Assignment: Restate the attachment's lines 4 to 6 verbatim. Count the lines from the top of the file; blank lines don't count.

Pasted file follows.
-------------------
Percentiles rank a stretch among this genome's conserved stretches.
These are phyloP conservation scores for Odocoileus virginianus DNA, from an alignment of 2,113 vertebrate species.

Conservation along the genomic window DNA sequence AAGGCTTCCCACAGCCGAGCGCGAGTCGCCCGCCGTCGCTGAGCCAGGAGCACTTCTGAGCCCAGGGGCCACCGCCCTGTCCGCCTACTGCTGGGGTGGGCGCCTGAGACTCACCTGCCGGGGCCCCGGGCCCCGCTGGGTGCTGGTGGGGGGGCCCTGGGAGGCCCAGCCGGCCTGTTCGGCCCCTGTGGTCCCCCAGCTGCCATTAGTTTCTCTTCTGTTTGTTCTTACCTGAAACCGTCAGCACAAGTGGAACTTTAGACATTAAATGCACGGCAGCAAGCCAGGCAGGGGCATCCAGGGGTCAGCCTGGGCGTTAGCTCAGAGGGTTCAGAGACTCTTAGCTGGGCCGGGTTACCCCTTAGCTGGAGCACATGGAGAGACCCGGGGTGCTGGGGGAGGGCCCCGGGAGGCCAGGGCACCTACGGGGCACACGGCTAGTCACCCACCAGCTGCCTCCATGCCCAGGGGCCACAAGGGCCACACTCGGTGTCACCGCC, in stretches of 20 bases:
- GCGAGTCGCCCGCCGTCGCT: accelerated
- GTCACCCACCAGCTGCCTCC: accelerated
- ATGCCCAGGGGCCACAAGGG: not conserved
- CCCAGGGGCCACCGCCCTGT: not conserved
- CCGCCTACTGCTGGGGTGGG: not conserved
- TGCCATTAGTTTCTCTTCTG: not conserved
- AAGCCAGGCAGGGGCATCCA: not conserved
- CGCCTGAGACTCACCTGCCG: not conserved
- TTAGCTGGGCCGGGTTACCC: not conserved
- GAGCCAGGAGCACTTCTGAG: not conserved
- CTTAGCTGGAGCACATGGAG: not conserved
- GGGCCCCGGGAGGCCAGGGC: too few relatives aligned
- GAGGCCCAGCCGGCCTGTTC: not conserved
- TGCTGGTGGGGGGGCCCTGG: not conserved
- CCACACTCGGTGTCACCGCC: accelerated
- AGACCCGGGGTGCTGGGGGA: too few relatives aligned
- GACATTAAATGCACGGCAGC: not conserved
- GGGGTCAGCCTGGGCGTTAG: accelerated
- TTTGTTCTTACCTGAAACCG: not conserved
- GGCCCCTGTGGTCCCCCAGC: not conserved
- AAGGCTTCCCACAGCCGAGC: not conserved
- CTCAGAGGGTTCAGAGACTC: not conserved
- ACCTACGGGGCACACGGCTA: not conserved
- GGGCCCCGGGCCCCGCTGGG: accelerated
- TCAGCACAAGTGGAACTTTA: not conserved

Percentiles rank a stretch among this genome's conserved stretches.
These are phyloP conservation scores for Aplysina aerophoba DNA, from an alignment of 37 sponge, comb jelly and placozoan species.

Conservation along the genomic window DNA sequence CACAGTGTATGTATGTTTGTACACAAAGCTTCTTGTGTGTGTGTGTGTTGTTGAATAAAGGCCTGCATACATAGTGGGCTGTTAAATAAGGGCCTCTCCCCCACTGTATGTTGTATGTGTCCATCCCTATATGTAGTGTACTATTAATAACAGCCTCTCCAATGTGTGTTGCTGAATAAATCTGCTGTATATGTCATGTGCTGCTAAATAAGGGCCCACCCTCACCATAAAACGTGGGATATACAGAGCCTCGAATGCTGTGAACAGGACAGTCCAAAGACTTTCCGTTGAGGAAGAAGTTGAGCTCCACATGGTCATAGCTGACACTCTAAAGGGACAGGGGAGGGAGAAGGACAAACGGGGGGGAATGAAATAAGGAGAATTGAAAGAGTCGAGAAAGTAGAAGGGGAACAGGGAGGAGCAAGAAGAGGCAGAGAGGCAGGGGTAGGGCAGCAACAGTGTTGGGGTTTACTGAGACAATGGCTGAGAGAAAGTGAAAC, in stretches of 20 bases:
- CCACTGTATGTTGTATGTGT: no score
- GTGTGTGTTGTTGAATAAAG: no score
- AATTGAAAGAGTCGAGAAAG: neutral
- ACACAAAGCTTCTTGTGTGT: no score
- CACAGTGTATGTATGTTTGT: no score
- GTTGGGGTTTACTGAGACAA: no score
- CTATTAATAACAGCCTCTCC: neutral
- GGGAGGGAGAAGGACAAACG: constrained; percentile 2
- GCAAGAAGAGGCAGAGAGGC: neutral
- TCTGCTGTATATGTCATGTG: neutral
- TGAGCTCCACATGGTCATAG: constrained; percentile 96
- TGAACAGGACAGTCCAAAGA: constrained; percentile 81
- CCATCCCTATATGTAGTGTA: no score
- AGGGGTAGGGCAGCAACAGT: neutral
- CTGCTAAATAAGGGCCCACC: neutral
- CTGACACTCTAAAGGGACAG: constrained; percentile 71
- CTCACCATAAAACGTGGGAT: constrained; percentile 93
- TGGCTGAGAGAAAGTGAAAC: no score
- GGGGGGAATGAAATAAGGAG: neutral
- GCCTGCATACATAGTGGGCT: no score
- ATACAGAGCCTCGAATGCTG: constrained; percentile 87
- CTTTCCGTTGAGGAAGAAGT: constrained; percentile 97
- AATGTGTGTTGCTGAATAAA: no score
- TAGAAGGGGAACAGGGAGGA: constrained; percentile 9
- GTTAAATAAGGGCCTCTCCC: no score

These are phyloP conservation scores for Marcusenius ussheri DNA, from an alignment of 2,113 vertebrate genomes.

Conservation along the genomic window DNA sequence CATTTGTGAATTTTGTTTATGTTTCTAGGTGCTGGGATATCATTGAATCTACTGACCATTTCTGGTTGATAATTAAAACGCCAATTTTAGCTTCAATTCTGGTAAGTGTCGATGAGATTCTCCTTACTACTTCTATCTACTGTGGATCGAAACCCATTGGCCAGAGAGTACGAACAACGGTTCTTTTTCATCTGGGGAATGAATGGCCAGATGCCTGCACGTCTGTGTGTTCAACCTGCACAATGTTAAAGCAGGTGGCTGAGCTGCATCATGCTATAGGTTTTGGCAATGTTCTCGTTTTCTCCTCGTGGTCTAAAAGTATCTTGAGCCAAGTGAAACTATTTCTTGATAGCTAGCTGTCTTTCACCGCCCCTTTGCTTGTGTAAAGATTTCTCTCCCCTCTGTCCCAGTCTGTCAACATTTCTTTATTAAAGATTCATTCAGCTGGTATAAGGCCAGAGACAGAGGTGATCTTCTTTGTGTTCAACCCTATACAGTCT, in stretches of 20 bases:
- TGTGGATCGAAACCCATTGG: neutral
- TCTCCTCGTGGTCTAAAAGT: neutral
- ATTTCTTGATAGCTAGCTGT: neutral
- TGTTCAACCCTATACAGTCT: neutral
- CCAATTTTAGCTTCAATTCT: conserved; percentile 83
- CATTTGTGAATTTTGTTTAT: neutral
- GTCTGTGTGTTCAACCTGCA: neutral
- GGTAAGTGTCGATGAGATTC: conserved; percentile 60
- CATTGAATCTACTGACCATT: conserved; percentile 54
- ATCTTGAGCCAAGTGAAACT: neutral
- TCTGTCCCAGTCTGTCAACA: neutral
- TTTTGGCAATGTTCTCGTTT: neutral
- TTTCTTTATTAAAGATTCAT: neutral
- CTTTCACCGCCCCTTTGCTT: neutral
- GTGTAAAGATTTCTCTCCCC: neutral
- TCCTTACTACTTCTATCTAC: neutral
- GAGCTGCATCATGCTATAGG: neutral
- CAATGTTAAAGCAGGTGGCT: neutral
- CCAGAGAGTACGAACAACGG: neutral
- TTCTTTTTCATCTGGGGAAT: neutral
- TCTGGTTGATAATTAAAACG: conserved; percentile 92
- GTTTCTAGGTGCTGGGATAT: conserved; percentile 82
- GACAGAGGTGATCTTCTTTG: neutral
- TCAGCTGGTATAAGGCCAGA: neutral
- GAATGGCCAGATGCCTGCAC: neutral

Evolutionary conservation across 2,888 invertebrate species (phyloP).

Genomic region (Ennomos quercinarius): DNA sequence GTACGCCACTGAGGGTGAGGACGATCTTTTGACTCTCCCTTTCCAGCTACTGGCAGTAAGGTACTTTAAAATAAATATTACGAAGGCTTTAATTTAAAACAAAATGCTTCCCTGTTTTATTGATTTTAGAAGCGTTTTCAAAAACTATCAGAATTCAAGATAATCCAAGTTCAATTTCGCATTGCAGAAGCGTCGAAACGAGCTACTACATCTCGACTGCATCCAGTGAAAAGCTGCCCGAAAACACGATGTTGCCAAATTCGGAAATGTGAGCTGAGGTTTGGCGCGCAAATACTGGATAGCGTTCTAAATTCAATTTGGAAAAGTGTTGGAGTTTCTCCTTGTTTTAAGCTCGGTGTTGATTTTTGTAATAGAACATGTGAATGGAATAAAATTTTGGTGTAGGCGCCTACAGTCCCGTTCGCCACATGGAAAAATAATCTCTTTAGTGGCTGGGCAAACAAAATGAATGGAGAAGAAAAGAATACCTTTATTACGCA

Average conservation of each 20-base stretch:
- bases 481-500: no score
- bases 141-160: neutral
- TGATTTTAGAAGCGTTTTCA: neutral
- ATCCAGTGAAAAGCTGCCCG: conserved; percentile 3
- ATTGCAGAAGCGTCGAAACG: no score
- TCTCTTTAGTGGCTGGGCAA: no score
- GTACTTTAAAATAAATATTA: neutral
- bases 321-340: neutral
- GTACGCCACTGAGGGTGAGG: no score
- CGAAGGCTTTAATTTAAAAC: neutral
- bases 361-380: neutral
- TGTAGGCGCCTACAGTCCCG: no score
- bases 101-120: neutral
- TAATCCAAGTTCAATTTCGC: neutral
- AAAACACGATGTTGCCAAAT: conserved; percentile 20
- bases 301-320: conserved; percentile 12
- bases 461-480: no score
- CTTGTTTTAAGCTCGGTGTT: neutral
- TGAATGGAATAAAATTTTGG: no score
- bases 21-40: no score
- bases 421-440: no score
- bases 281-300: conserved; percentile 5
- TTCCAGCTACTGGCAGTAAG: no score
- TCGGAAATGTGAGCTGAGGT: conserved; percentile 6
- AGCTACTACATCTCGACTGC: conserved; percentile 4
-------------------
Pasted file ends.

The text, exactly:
- GCGAGTCGCCCGCCGTCGCT: accelerated
- GTCACCCACCAGCTGCCTCC: accelerated
- ATGCCCAGGGGCCACAAGGG: not conserved